• Brazil – the worst trade result since 2000;
  • Indonesia – external improvements apt to be sustained;
  • Sweden – lowered economic expectations and worries about a housing bubble;
  • Sri Lanka – brushing off IMF advice.

CHINA: The CB has succeeded in calming the financial markets, following a flurry of speculation that a cash crunch may be threatening banks and the economy. The country is also defying predictions of a sharp slowdown in growth. Meanwhile, Beijing has moved ahead on the deregulation of interest rates and on preparations for the launch of a deposit insurance scheme.

EGYPT:  The country enters the new year with deep divisions in its society and with bloodshed on the streets. The prospects for democracy appear bleaker than they have been for some time. Ideologies have hardened and there are now more weapons in the hands of militants.

SOUTH SUDAN:  Rather than heading for a cease fire, the crisis in this country is still escalating and threatening to spill over the borders. So far, the mediators have struck out. The violence has begun to dent vital oil production and, while it rages, foreign donors are also likely to withhold any aid that is not of a humanitarian nature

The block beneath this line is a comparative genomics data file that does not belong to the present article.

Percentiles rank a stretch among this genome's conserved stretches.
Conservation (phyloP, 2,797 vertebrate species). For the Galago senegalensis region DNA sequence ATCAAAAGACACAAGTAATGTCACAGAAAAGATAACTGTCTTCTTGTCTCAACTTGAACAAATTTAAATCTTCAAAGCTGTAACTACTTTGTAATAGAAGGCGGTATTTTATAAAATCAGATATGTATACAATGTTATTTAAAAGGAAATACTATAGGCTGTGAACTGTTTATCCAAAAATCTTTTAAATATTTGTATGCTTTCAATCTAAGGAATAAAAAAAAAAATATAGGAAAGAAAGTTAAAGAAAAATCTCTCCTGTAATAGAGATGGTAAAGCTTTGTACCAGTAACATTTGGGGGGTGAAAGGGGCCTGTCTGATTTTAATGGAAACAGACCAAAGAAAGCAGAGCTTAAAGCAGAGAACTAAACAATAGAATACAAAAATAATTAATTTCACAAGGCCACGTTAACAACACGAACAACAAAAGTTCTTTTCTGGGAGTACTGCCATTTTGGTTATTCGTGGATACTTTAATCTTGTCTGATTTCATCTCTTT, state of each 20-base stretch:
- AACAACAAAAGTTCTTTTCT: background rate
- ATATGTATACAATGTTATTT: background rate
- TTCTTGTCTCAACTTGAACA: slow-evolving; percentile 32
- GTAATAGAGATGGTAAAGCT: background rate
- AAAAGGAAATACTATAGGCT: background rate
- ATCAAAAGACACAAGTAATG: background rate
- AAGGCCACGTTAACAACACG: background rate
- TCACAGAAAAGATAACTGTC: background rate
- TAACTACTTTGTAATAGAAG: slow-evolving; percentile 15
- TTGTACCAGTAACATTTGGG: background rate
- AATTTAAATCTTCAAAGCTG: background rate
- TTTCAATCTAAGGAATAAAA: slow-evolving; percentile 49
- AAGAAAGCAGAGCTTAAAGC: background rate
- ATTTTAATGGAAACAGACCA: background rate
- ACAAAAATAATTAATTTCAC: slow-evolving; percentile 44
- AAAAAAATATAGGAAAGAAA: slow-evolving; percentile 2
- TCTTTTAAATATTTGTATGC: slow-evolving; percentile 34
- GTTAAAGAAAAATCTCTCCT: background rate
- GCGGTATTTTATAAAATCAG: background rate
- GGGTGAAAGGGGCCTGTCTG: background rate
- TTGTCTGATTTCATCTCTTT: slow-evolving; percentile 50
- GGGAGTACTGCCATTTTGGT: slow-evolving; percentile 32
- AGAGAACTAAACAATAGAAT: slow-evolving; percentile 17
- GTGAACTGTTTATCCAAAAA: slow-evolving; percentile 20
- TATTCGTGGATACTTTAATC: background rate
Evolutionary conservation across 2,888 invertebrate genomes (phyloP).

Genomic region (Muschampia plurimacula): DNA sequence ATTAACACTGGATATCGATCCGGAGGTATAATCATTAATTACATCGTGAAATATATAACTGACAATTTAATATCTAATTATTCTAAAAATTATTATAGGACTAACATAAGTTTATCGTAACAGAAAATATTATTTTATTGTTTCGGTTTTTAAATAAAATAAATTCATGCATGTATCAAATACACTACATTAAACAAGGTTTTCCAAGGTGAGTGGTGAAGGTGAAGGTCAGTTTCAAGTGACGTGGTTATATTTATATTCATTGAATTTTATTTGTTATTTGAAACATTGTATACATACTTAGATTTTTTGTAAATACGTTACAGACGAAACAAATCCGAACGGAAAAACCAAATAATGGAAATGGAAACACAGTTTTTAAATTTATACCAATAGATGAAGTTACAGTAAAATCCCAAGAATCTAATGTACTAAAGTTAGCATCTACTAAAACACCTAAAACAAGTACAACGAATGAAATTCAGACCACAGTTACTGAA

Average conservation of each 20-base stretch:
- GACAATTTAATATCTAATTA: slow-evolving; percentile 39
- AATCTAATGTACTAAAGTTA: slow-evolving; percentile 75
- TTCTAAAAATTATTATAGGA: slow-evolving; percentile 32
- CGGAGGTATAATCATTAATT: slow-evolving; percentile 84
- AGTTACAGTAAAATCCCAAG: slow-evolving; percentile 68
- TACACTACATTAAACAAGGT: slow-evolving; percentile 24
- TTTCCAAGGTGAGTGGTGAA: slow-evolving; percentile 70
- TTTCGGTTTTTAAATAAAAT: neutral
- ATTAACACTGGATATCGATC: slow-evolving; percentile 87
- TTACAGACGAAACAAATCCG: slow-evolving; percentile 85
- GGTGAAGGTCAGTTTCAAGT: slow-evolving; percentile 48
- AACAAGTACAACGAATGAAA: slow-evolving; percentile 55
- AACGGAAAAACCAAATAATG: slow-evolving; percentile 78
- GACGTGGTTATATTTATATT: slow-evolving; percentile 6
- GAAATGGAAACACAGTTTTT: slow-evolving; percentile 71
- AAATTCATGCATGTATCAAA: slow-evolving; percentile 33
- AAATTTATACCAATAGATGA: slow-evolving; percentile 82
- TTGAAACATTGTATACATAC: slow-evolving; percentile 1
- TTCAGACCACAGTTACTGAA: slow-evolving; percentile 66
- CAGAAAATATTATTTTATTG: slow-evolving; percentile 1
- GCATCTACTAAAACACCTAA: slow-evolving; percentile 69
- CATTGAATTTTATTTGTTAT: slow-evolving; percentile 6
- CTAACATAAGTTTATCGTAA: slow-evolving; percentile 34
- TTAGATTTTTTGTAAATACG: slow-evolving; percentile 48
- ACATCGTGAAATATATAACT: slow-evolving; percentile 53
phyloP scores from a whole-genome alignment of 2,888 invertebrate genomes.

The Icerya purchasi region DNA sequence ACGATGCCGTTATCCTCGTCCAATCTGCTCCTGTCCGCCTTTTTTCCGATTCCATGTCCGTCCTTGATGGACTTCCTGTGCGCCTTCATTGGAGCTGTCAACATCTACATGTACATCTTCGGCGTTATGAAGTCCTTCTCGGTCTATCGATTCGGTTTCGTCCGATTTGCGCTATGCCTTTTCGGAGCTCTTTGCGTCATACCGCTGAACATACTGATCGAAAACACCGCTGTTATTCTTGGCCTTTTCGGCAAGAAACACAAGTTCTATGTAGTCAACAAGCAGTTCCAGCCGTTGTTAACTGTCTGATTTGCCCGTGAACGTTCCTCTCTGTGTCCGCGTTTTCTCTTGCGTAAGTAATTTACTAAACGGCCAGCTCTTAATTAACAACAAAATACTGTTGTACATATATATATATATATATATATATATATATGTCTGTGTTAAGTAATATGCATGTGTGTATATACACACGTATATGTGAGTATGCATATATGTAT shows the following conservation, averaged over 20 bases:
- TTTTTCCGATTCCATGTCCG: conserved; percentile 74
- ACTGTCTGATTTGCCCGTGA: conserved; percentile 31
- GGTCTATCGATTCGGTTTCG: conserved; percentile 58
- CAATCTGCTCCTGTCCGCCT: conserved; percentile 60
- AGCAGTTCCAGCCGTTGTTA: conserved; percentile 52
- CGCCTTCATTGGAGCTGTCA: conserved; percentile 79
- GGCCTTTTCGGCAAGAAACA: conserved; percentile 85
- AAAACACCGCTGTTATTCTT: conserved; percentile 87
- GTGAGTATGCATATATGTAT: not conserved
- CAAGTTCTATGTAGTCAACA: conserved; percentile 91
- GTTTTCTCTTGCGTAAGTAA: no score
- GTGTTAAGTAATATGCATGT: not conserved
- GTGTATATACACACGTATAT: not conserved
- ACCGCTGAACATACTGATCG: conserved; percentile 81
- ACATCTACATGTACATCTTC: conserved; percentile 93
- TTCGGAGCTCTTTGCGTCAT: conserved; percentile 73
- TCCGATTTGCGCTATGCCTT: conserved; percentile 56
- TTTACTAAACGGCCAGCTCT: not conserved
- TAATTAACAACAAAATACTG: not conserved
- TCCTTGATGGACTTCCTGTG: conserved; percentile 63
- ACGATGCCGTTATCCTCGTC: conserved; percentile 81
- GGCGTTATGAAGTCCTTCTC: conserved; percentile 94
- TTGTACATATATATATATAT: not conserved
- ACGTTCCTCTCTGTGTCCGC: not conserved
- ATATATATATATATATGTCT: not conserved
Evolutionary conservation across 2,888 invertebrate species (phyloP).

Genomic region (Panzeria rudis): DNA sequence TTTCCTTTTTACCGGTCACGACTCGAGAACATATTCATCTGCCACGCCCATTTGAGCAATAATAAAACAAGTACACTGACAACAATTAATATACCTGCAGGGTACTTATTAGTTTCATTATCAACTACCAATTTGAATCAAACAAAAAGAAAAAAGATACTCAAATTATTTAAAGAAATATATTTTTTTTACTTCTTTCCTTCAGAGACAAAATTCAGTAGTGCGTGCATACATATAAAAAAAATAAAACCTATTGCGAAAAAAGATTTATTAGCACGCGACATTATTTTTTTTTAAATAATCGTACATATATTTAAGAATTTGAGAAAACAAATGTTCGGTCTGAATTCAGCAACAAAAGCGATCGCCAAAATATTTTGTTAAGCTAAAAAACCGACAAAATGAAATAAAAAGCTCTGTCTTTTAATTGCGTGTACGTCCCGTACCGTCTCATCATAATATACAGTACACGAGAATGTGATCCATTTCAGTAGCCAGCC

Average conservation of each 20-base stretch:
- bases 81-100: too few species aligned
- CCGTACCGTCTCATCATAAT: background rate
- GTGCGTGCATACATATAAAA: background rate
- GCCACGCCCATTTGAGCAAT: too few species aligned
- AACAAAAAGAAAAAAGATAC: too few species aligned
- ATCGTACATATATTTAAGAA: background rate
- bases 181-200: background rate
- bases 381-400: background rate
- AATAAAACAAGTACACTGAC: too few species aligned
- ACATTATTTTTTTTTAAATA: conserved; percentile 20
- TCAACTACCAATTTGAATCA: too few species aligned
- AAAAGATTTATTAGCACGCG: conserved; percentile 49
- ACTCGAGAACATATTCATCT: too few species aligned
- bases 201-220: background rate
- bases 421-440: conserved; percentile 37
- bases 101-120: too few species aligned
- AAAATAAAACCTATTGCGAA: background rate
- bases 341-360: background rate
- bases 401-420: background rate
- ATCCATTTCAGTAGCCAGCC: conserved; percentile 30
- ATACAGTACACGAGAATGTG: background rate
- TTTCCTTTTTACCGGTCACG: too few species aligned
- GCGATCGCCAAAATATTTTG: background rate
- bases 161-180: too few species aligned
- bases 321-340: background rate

SURINAME:  Under rather questionable political leadership, Suriname is enjoying a reasonably strong economy thanks to its gold and oil resources. The risks for the coming year would seem to be weighted toward the downside, but over the longer run growth is expected to increase moderately if commodity prices hold up.

THAILAND:  The country is entering 2014 deeply divided, with no end to the confrontation in sight and many wondering whether the elections planned for February 2 can and will be held or whether the military will take over once again. Whatever the ultimate outcome, the economy will take hits in the interim.

TURKEY:  Although the CB has been doing all in its power, short of hiking interest rates, to stabilize the nation’s financial markets, the political turmoil engulfing Pres. Erdogan is likely to drag on. This could have serious economic repercussions. It will also accelerate the weakening of Turkey’s influence abroad.

UKRAINE:  The money that Kiev now receives from Moscow will be of no help in the longer run, because the deal does not require Ukraine to change policies in a way that would mop up red ink and encourage growth. It may allow Pres. Yanukovich to survive in office and for now this seems to be all he wants.

VENEZUELA:  The authorities enacted a partial devaluation of the bolivar. A full downgrading is apt to follow. It is bound to further heat up inflation, imposed price cuts notwithstanding. The socio-political situation is getting worse, with “parallel governments” helping to stoke polarized politics.

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